Turning a Burnsville Landfill into an Opportunity to Protect the Local Water Supply


  • Carolyn Berndt
May 18, 2021 - (4 min read)

Burnsville is a city of about 60,000 citizens situated 15 miles south of Minneapolis that has a closed, unlined 150-acre Freeway Sanitary Landfill site located within its boundaries just southwest of Interstate 35W and the Minnesota River. The landfill contains a variety of wastes, including battery casings and aluminum furnace slag, leading to groundwater contaminated with hazardous chemicals. Landfill gases are also a threat at the site as no landfill gas venting system currently exists. This landfill is an unlined superfund site sitting on top of very porous limestone with per-and polyfluoroalkyl substances (PFAS, which is a water safety issue) levels 714 times the safe levels in the shallow ground water.

Numbers at a Glance
Project Cost$165 million
Cubic Yards of Waste7 million
Clean Drinking Water100,000 residents
Development Opportunity$1 billion

Next to the landfill is a private limestone quarry that is pumping almost 10 million gallons of water daily which is artificially keeping the water table lower. This water pumping is being done for mining in the quarry, but it’s also preventing toxins from leaking into Burnsville’s drinking water aquifers and contaminating them. However, if the water pumping stops or is hindered, the water table will rise, likely mixing with the buried trash contaminating Burnsville’s drinking water supply and also providing an environmental risk to the Minnesota River because the water ultimately outlets to the river. This environmental crisis is both predictable and preventable, and Burnsville sees a clear opportunity to improve infrastructure as a means of addressing environmental hazards.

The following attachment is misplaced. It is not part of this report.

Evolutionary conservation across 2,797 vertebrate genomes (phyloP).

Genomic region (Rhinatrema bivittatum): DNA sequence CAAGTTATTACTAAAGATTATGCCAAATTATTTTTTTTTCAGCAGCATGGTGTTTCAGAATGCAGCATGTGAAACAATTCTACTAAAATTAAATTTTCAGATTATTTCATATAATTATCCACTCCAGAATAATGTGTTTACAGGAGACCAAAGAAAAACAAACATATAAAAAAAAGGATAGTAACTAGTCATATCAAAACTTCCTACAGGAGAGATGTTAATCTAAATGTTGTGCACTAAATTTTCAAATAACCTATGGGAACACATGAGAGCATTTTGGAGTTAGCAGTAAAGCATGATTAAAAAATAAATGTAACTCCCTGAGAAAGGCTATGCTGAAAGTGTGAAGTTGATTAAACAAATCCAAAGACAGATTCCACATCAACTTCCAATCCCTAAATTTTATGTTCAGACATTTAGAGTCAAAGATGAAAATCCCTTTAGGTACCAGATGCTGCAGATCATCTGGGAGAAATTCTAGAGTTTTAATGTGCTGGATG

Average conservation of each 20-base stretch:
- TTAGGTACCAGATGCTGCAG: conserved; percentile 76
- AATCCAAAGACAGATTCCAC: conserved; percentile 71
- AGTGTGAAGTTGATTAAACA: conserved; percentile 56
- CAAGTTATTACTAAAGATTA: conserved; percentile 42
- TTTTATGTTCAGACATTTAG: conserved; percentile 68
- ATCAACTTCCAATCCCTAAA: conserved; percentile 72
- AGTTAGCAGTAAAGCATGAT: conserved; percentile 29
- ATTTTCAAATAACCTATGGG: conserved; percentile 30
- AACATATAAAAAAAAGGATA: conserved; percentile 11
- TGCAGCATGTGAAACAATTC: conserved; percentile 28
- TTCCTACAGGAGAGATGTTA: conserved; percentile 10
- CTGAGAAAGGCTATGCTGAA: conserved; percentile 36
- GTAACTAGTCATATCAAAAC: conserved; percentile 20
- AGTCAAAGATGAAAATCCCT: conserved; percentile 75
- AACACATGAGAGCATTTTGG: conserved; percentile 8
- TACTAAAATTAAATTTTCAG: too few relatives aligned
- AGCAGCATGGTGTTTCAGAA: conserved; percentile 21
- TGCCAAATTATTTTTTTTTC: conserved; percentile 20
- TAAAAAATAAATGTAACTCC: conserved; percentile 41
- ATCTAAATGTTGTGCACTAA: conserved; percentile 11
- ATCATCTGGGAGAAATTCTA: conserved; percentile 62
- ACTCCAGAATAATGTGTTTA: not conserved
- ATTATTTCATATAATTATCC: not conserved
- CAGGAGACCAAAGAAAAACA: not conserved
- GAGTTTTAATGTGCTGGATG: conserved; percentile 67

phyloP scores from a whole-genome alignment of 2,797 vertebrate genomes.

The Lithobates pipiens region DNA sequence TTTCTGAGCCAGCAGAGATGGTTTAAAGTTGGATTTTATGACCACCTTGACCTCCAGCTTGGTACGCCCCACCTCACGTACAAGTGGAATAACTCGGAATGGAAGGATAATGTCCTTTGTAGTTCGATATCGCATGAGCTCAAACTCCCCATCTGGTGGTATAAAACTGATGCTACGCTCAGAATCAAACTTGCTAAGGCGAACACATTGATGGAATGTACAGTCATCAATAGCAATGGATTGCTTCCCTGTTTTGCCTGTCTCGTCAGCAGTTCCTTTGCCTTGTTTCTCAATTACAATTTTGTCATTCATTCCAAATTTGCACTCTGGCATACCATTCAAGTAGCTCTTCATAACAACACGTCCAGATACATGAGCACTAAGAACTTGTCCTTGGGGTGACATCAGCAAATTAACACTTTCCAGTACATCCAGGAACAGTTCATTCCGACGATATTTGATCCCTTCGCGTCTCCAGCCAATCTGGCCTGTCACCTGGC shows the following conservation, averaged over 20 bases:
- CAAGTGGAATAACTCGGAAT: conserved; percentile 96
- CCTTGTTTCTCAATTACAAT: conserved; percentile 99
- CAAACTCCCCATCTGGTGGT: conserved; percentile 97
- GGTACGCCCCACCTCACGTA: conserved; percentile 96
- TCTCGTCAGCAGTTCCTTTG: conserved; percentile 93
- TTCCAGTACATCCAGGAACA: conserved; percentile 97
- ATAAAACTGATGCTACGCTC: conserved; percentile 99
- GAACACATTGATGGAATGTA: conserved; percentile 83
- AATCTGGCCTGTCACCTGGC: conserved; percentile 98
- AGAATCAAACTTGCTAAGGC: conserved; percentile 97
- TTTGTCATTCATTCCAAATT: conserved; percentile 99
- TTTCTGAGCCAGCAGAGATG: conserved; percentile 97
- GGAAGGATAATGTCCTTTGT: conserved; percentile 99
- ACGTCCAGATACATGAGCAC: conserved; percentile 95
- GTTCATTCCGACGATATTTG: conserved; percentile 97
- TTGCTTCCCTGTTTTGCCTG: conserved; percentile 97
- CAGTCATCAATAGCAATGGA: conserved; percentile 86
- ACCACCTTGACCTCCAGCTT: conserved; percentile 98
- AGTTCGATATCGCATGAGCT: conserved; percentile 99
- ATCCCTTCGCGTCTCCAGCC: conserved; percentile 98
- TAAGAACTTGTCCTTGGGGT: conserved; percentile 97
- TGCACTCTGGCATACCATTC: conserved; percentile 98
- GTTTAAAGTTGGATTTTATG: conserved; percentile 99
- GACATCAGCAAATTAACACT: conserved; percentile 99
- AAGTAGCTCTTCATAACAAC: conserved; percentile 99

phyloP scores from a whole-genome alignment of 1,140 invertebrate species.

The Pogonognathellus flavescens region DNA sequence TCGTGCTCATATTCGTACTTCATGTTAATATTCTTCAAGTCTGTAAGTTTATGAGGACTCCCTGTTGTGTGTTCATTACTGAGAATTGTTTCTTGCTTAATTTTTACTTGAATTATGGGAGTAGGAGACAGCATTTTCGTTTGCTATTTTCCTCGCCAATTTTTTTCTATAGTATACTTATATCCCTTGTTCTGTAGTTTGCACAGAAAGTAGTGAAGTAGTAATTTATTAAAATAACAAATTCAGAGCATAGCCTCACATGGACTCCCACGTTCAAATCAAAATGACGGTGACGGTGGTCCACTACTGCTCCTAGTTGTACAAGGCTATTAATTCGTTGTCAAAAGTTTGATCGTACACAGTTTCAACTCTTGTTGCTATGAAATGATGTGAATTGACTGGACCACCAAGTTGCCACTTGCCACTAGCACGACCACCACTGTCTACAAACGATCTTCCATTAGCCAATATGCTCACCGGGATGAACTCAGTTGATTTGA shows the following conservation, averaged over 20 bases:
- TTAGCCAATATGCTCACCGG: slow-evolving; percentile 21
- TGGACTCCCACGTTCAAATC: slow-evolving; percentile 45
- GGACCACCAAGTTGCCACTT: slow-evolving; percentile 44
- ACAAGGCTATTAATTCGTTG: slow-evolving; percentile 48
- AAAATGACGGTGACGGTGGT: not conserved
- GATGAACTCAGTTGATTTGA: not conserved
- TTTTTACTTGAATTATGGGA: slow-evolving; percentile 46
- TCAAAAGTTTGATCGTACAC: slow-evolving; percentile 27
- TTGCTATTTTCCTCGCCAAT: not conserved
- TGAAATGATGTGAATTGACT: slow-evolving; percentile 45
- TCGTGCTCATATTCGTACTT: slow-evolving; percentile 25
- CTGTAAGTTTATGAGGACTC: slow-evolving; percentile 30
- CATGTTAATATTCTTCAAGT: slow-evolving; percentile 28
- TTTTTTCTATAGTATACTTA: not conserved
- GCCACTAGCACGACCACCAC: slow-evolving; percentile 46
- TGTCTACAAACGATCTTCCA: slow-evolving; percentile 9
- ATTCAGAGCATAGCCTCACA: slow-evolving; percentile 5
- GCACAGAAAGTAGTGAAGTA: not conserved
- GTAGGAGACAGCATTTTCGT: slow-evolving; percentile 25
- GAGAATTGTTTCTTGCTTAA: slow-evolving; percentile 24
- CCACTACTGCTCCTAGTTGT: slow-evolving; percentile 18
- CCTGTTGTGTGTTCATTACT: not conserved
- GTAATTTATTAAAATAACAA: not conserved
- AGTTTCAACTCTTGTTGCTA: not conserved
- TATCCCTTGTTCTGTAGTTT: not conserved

With the Cleanup Comes Opportunity

Burnsville’s city government supports a plan to address this environmental hazard that is both cost effective and a viable option. This plan would result in the excavation and hauling of all waste buried in the Freeway Landfill to the adjacent operation Burnsville Sanitary Landfill and placed upon a engineered liner. This plan would leave the entire remaining landfill site an attractive development opportunity: reclaimed city land with the potential of a $1 billion mixed-use development, including a lake where the quarry currently sits. It also means clean drinking water for nearly 100,000 residents for decades to come (the City provides water to it’s citizens and to neighboring City of Savage as well). But the State of Minnesota has not yet prioritized the resources needed to clean this site. With federal support, Burnsville can avoid a disaster and plan for the future at the same time.

Burnsville Has a Plan that is Smart, Safe, and Benefits its Taxpayers

“We have developed a creative way of looking at mitigation for an environmental hazard,” said Burnsville City Manager Melanie Lee. “With the significant resources needed to clean this landfill, it only makes sense to leverage that investment in a way that generates revenue afterthe cleanup occurs. With costs increasing significantly year over year, and advancements in science that will render our efforts more efficient than ever, it just makes good financial sense for us to get it cleaned up now. Why not find a way that benefits our taxpayers, our state, and our region?”

Congress Can Support Projects Like Burnsville’s 

NLC is a strong supporter for a bipartisan infrastructure package that can meet the water and environmental needs of cities like Burnsville. Members of Congress have prioritized a bipartisan infrastructure package, and President Biden has proposed the American Jobs Plan to invest in our communities through investments in infrastructure and jobs. As discussions in Washington progress on an infrastructure package, cities like Burnsville will see the greatest benefit if funds from the American Jobs Plan are directed to cities.

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About the Author

Carolyn Berndt

About the Author

Carolyn Berndt is the Legislative Director for Sustainability on the Federal Advocacy team at the National League of Cities.